I think they come to me because they respect me and they respect my ideas, so if I do suggest an alternative, most of the time they will actually go with that. They want to have a beautiful event, so they know if I’m telling them they should do this a certain way, then there’s probably a good reason.

What’s the craziest request you’ve ever received as a wedding planner?
For some of our Indian weddings, it is traditional for a groom to be brought to the ceremony in a procession on a ceremonial horse. Some grooms want to go big, and get a live elephant to bring them in. Elephants are a little trickier, but we make it happen for them. The thought in the back of my mind is always “Please don’t let this elephant decide to go mad and stampede the crowd.”

A few years ago, a bride and groom loved musician and singer Jeff Healey, and wanted to dance to his famous song “Angel Eyes” for their first dance. We got in touch with Jeff’s people, and were able to make a live performance at their wedding happen. It is all the more special now, because not too long after that, Jeff passed away from cancer.

You must have your share of demanding clients. How do you set your personal boundaries?
I don’t give out my cellphone number until the rehearsal. That sort of helps a bit. I’d never give out my home telephone number because you do need to be guaranteed that if you’re gonna go and relax for a couple of hours that you’re not going to be disturbed. But the reality is that if there are any emergencies the night of the wedding, if it’s two in the morning, I’m totally OK with them calling me, because if there’s an issue, we need to deal with it.

There are not a lot of boundaries, because working with weddings is very demanding, and I think you do need to be accessible to your clients.

What do you do when something doesn’t go according to plan?
The goal of having a planner is trying to deal with every possible scenario before it actually happens so that there is no stress. If we know that we have an outdoor wedding, two or three days before the wedding, if [there’s] a 40% or 50% chance of rain, I’m on the phone with the tent company, or coming up with a backup spot inside the venue. I can wait until 10 minutes before the ceremony and, if it looks like its going to rain, instantly put that backup plan into place so that everything is smooth and seamless.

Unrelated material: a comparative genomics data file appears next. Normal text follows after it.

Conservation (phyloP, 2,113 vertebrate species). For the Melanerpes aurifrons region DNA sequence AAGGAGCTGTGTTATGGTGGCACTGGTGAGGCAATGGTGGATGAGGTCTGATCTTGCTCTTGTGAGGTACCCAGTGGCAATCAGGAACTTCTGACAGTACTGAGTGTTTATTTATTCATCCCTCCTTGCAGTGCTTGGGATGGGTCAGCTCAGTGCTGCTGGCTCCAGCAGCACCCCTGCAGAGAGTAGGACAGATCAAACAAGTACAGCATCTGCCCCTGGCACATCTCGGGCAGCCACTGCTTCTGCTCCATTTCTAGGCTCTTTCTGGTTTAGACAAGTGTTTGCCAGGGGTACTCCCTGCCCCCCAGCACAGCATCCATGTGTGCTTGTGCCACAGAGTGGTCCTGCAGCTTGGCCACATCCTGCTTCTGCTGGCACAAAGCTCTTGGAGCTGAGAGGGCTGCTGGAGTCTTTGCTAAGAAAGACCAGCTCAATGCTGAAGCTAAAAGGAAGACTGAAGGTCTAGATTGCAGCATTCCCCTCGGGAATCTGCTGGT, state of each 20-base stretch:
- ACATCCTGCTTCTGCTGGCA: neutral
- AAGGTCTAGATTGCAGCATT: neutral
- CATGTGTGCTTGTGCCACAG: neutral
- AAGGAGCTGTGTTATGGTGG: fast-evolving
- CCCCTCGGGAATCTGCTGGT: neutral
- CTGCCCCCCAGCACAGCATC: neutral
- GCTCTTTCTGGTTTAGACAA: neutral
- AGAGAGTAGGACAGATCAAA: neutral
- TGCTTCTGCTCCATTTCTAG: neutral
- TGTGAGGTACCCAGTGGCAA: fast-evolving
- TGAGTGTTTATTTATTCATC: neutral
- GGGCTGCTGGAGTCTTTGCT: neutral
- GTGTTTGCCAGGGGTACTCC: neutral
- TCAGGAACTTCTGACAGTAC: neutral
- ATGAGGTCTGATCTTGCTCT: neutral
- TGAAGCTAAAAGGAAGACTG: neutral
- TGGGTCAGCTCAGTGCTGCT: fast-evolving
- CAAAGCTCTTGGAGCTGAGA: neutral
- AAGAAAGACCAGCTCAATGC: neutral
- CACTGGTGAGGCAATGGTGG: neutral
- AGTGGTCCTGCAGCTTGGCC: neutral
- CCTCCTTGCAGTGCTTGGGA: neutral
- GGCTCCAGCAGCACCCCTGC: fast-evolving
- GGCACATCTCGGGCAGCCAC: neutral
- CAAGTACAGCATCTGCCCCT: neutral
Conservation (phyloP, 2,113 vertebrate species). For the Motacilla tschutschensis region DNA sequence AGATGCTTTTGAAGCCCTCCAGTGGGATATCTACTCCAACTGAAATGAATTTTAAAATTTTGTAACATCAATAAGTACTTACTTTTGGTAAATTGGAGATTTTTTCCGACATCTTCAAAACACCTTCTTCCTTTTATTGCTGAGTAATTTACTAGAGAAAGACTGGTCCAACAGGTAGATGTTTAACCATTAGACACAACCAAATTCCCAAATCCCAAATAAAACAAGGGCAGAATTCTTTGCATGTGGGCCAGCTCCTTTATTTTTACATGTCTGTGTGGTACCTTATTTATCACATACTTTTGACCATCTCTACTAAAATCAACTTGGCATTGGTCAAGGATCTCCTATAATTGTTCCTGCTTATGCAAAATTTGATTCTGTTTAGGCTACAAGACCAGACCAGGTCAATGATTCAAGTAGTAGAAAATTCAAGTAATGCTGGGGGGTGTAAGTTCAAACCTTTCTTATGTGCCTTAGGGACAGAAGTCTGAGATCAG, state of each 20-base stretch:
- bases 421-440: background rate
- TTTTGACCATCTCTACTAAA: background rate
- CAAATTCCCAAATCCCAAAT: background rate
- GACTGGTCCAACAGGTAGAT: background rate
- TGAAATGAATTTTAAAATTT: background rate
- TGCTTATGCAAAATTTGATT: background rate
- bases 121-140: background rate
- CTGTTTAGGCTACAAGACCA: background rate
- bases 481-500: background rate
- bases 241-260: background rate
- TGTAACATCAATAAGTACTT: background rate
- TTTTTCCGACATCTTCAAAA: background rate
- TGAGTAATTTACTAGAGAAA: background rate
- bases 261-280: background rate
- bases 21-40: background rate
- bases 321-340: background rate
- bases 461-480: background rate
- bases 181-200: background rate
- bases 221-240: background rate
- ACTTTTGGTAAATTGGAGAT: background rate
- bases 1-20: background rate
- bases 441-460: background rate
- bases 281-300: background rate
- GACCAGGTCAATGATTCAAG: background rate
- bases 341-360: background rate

On the wedding day, I’m constantly walking around, looking for possible issues. I’m looking to see that everything is set up properly. I’m looking for tripping hazards. I’m looking for any possible problem that could come up. I try to be one step ahead and try to make sure we’re not going to be having any surprises.

Does there come a point during the wedding when you can breathe a sigh of relief?
As soon as we get everyone seated for dinner, that’s when we can sort of take a breather a little bit. All of the decor, everything has been set up. The ceremony has happened. The couple is happy. It’s at that point where we’re really just counting down the last few hours. As long as the dinner is coming out and we get the last course on the table, at that point it’s just an open bar and a dance floor, so not too much can go wrong.

A dance floor and an open bar? That sounds like a recipe for everything going wrong.
[Laughing] Yeah, that’s true.